I love the change of seasons because it gives me an opportunity to do one of my favorite things: purge my closet. The good thing about purging one’s closet at the beginning of the season is that the things you get rid of are still wearable by someone else.
Years ago I would often have people over for dinner. We called these events dinner parties, and I would usually invite anywhere between two to five couples.
I would spend all day in the kitchen, cooking up a storm and still be busy when the company arrived. I would also tend to things while everyone was sipping on cocktails and nibbling on appetizers
Do you spend weeks hunting in shops or spend hours on your computer looking for the perfect holiday gifts? Gift giving can be an exhausting and emotionally draining experience as we struggle to find just the right gifts for our family and friends.
The term retirement dates to 1889, and is rapidly becoming an obsolete term. It was first used for soldiers who were pensioned off during the reign of Otto von Bismark in 1889. In that century men were expected to live two years after turning 65.
In a recent Sixty and Me article I addressed three things about retirement that can take us by surprise. The next topic worth examining, as you consider your life during retirement, is a simple question that’s loaded with possibility: What are you yearning for?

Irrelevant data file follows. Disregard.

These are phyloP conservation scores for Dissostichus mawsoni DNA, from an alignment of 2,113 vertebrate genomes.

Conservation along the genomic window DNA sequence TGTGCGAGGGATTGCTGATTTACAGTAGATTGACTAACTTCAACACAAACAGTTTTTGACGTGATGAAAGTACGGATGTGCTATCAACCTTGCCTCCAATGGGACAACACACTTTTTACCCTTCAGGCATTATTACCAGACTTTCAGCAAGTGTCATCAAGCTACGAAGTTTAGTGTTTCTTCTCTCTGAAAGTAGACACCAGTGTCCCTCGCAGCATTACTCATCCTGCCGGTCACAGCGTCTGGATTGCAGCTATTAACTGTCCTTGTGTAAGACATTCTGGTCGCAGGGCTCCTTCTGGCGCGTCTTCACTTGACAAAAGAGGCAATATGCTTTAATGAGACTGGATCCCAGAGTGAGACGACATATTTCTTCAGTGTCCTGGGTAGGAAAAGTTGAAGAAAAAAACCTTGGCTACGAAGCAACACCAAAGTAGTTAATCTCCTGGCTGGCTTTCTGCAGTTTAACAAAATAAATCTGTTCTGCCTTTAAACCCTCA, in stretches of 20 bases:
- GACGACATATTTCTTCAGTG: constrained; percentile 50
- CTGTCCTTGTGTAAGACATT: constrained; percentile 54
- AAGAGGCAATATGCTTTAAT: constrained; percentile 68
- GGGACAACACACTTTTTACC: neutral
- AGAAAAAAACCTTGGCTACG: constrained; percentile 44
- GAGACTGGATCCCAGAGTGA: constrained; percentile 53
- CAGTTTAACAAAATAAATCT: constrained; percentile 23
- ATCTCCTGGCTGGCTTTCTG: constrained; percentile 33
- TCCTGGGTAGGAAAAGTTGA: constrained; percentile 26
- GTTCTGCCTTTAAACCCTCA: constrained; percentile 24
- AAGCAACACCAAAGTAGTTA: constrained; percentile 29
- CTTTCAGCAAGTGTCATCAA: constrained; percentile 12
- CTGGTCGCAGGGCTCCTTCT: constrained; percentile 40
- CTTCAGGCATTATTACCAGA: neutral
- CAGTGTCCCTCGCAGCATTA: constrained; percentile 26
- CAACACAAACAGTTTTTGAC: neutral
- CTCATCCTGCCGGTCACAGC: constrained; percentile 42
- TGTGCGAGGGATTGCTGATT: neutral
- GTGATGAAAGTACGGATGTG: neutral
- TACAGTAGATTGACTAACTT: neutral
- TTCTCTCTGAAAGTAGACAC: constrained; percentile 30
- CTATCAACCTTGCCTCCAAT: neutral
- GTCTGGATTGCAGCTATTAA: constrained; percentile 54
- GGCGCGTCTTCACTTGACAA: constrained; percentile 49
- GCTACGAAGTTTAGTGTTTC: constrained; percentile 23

Do you avoid online shopping to avoid identity theft? Do you feel safer shopping at traditional brick-and-mortar stores than you do online?
Do you sing? No, I don’t mean, are you an opera singer, because there are precious few of those. I just mean do you like to sing, for instance, in the shower or in the bath? Or perhaps to yourself as you potter around the house. It is a joyous activity, which can be done at any age.
In the U.S., victims of elder financial abuse can lose a cumulative sum of about $3 billion a year, according to Bob Blancato, head of the Elder Justice Coalition and expert in the Caregiver Smile Summit.
And guess what? That is a low estimate. Another study reveals up to $36 billion in losses. As the population of aging people grows so do fraud and abuse.
Many people in their 60s continue to attend workshops and classes to enhance their professional talents, learn new skills, network with others or experience the fun of a cooking class or a travel program.